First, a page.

Why pay for something you can get for free

I was lured to classmates.com like Ken Hanley (ComputerWorld Canada, June 15, 2001, page 19), but through a banner ad I found inviting. (God only knows where I thought I had time for it.) When they asked me for US$30 I immediately set aside time in my calendar to sign up and check this thing out. Over the next few days, I waited patiently for my free 30 minutes to sign up and browse for those old girl friends we all knew and loved.

Then the time came and I thought, “Hey, this is the Internet, home of free information…” What the heck, I had 30 minutes set aside and the laptop was just getting warmed up… 15 minutes later I was e-mailing a friend I had not talked to since the ’80s. It did not cost me US$30. And I did not need to become a gold member of anything.

I found gradfinder.com through a common search engine and was instantly gratified (it’s one of my weaknesses). The problem here lies in that not all the same people are on both sites.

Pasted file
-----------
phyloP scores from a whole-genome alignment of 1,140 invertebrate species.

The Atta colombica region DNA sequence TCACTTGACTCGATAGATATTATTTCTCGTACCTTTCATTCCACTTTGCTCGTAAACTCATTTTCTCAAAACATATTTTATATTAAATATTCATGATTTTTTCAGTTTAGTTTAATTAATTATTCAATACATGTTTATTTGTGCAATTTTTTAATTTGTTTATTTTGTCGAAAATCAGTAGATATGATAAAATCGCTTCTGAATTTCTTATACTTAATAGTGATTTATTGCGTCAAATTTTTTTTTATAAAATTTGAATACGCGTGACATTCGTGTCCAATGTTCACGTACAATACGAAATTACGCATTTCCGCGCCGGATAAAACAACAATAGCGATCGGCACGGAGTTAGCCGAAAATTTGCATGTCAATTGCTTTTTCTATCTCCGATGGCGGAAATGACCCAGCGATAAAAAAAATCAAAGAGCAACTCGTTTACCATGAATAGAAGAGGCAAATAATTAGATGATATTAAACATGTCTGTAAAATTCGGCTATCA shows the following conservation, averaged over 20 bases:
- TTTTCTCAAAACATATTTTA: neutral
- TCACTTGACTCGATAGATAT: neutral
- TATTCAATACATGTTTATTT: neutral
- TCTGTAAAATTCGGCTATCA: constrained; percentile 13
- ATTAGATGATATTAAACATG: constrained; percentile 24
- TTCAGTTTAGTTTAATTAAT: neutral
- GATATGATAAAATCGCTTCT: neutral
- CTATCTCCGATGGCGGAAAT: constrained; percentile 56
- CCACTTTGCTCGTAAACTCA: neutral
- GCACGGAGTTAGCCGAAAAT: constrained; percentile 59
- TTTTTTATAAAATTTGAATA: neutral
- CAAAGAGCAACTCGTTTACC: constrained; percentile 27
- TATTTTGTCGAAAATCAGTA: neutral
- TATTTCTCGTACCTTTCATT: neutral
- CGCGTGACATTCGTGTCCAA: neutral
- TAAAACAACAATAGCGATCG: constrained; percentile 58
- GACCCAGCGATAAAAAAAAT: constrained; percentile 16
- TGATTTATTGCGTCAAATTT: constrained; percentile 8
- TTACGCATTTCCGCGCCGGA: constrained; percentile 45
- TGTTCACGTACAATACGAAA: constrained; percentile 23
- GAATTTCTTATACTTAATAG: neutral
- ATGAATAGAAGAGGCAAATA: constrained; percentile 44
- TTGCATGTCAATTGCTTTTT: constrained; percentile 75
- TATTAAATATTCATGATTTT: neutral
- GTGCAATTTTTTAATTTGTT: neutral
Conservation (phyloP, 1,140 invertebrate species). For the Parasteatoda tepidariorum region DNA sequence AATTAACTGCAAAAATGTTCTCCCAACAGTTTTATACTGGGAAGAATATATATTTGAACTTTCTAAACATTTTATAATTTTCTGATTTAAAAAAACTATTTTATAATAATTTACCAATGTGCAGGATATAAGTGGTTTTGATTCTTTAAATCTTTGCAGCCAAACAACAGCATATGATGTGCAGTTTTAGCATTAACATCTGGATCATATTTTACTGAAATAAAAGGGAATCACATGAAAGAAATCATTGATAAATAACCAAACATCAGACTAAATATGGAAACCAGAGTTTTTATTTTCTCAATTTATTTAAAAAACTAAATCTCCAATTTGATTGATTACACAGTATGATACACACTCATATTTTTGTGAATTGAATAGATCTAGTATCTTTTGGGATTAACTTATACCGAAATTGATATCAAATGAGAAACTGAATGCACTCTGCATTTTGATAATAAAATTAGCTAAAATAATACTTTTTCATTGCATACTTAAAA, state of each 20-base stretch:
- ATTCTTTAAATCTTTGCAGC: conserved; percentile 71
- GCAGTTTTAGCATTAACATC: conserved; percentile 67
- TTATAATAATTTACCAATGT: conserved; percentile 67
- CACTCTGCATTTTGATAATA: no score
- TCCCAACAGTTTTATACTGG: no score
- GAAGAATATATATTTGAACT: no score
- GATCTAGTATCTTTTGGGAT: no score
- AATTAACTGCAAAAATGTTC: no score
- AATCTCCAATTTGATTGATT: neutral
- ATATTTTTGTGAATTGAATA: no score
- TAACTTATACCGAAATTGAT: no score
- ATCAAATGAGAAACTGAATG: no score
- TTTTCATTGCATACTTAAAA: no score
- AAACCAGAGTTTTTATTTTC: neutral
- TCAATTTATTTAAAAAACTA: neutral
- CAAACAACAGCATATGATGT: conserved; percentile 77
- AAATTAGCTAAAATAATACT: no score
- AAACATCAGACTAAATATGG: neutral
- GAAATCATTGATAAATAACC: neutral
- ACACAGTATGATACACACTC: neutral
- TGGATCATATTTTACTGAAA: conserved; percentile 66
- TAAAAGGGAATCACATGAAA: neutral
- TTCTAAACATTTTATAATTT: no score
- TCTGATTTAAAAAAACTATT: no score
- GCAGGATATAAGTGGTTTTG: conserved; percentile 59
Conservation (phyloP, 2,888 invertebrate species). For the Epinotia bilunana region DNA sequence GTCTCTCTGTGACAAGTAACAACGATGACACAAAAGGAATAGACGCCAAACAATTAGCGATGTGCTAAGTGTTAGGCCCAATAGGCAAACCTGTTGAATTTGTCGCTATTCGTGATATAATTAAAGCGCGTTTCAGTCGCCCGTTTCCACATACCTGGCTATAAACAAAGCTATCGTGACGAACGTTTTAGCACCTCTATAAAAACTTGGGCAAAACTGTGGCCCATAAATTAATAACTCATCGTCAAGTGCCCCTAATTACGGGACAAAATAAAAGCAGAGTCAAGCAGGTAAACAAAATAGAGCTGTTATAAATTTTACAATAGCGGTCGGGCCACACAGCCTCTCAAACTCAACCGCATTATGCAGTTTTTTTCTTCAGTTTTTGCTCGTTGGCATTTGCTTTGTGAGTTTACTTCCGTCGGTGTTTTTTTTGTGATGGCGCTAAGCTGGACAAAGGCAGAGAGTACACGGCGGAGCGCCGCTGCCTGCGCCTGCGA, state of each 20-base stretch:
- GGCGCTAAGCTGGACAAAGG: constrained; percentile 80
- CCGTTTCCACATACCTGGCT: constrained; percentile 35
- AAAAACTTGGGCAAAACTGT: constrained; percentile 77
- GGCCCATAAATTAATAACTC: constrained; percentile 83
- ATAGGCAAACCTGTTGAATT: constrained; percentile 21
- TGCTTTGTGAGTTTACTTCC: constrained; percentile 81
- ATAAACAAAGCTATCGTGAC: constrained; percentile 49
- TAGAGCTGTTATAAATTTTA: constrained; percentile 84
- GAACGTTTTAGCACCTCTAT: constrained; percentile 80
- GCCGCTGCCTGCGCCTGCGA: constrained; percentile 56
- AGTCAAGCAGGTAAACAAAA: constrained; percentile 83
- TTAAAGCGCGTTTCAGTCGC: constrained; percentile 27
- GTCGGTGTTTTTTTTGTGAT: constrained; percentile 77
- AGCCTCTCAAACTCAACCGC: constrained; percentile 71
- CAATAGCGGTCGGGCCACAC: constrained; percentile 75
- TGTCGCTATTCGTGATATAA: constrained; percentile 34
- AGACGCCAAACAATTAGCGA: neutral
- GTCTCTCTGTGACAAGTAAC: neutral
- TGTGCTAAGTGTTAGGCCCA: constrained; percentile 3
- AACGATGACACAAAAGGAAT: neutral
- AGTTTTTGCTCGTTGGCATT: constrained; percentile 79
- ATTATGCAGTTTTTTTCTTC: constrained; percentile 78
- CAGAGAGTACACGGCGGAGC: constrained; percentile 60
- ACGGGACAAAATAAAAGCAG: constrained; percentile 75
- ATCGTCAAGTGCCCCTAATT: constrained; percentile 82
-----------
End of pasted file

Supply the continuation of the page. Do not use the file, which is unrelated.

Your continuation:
I just wanted Hanley to know that someone out there read his column and was curious as to why a magazine would pay money for something that took absolutely no research. What work was involved in this article? Or is the publishing industry so hard up for filler material that they will pay for any old conversation he wants to have with his laptop (hmmm…I talk to mine all the time…)?

I am a consultant that skipped the heart-removal surgery. I thought it a waste of time since my heart was never that big to start with.

I hope to find time to read more of Hanley’s stuff in the near future and look forward to it.

Shayne Kawalilak


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